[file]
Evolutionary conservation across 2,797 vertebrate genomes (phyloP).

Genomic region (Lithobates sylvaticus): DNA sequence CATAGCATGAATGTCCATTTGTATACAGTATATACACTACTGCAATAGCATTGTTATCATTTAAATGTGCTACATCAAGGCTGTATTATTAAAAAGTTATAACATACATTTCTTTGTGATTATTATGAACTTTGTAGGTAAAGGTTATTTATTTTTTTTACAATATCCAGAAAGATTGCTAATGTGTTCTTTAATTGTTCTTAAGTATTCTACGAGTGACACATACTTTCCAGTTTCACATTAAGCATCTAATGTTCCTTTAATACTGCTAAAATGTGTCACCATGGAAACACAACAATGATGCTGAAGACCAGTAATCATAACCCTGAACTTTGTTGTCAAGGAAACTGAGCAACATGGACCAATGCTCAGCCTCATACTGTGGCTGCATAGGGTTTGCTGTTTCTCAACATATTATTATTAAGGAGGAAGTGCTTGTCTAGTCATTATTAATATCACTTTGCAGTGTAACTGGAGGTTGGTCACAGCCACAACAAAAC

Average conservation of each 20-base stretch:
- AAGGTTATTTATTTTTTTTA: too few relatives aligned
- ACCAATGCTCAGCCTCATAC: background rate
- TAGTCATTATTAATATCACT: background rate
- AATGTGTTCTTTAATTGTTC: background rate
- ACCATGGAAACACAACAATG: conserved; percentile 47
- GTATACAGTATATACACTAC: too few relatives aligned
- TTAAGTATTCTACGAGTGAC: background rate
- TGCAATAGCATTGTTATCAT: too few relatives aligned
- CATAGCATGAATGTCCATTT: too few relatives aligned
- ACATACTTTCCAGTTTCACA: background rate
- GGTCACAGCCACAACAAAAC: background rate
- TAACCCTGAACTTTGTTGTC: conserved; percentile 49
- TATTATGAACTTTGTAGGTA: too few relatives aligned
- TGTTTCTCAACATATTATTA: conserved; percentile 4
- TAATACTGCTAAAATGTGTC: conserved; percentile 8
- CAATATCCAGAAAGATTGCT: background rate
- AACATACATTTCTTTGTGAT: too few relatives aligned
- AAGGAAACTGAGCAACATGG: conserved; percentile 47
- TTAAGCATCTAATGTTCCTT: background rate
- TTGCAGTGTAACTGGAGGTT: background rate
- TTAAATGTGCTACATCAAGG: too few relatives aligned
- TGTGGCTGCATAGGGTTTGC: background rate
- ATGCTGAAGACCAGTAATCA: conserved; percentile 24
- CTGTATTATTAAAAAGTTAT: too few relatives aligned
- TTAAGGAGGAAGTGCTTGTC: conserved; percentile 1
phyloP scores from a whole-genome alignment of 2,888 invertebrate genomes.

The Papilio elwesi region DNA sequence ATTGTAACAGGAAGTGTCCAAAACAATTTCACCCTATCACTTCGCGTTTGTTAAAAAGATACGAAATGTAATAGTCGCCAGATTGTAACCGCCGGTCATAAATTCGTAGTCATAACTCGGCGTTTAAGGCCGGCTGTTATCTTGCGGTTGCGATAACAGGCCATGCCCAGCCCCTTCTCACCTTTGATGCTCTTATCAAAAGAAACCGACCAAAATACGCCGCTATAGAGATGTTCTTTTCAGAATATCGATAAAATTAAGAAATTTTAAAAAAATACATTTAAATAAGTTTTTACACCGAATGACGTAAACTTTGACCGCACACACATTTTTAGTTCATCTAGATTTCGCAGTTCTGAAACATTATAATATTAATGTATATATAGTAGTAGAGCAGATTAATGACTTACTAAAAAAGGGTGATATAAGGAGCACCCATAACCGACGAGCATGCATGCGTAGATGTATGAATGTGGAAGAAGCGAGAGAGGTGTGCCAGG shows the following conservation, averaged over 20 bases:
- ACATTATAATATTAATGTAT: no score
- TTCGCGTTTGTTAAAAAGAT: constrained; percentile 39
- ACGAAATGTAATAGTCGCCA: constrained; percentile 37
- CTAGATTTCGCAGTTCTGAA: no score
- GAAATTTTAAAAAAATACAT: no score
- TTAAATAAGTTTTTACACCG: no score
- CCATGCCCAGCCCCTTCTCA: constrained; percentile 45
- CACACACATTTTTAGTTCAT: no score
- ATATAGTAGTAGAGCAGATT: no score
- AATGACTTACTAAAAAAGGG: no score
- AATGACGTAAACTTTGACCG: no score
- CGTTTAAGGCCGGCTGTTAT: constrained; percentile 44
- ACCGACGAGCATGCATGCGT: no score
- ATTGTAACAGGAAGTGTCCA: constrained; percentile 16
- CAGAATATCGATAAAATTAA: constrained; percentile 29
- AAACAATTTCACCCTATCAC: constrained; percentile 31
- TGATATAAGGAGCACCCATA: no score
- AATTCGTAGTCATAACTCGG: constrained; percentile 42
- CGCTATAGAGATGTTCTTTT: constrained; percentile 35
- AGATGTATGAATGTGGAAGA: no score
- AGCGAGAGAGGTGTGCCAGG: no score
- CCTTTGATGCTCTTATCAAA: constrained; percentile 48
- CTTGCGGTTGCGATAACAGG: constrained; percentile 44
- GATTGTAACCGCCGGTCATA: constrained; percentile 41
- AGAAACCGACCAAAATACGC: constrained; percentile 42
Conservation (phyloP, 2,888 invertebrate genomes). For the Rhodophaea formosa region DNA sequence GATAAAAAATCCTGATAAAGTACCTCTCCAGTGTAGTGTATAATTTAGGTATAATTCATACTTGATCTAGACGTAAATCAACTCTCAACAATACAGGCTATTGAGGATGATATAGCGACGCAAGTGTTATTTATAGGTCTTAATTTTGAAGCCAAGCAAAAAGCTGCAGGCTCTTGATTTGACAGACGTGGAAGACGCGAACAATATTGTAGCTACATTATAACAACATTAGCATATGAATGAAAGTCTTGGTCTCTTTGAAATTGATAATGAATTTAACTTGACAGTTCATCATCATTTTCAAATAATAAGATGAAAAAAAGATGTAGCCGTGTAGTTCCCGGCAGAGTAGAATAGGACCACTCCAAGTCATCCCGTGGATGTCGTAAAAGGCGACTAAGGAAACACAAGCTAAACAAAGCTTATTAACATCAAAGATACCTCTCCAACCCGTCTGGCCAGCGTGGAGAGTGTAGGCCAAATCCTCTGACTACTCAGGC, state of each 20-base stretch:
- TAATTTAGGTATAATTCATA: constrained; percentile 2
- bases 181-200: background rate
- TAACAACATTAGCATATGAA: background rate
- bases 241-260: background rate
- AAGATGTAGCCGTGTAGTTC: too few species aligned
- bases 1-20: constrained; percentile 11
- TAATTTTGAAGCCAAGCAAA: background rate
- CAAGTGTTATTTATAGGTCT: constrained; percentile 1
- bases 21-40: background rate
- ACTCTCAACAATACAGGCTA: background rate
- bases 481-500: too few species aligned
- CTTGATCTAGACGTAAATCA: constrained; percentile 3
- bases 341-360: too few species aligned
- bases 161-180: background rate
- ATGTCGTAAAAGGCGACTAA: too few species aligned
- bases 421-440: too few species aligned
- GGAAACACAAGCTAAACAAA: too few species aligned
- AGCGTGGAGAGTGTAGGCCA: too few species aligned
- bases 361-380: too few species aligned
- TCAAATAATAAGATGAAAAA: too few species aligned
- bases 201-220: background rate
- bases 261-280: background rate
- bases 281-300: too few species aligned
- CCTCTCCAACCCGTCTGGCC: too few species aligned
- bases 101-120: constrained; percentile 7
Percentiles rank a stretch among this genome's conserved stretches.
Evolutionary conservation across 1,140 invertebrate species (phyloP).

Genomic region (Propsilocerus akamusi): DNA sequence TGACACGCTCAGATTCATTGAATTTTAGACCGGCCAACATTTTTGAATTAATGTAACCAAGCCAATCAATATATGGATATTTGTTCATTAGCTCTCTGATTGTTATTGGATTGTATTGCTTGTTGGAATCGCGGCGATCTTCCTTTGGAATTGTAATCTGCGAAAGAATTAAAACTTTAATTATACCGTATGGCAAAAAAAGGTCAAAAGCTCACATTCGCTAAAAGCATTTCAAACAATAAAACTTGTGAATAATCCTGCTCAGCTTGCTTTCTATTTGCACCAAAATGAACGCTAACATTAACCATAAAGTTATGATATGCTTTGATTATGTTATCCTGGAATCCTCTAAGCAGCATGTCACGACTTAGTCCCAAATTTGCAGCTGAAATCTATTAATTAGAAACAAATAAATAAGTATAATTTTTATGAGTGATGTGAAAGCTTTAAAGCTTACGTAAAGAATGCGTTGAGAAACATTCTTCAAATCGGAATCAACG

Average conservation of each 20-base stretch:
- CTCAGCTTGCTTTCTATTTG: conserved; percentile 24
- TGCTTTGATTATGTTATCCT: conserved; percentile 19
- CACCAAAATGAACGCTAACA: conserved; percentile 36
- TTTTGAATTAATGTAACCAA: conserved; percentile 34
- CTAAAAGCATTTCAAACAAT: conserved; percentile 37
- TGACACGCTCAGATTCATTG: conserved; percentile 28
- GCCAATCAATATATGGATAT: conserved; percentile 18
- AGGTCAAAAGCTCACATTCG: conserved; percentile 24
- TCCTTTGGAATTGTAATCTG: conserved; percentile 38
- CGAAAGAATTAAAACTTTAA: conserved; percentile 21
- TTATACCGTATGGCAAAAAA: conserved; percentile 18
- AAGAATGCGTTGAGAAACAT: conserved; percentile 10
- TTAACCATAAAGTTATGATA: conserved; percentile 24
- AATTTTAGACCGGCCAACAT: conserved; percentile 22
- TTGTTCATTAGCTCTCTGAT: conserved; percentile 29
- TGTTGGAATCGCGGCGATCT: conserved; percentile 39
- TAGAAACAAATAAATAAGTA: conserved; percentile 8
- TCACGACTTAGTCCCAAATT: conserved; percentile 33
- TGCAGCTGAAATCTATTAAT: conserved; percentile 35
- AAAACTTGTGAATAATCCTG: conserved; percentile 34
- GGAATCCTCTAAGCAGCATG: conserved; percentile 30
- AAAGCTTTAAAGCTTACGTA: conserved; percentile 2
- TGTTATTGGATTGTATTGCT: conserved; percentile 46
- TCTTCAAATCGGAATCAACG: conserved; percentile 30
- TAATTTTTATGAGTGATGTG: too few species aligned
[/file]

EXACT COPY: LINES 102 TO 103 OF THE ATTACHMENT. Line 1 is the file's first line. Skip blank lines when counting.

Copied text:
- TAGAAACAAATAAATAAGTA: conserved; percentile 8
- TCACGACTTAGTCCCAAATT: conserved; percentile 33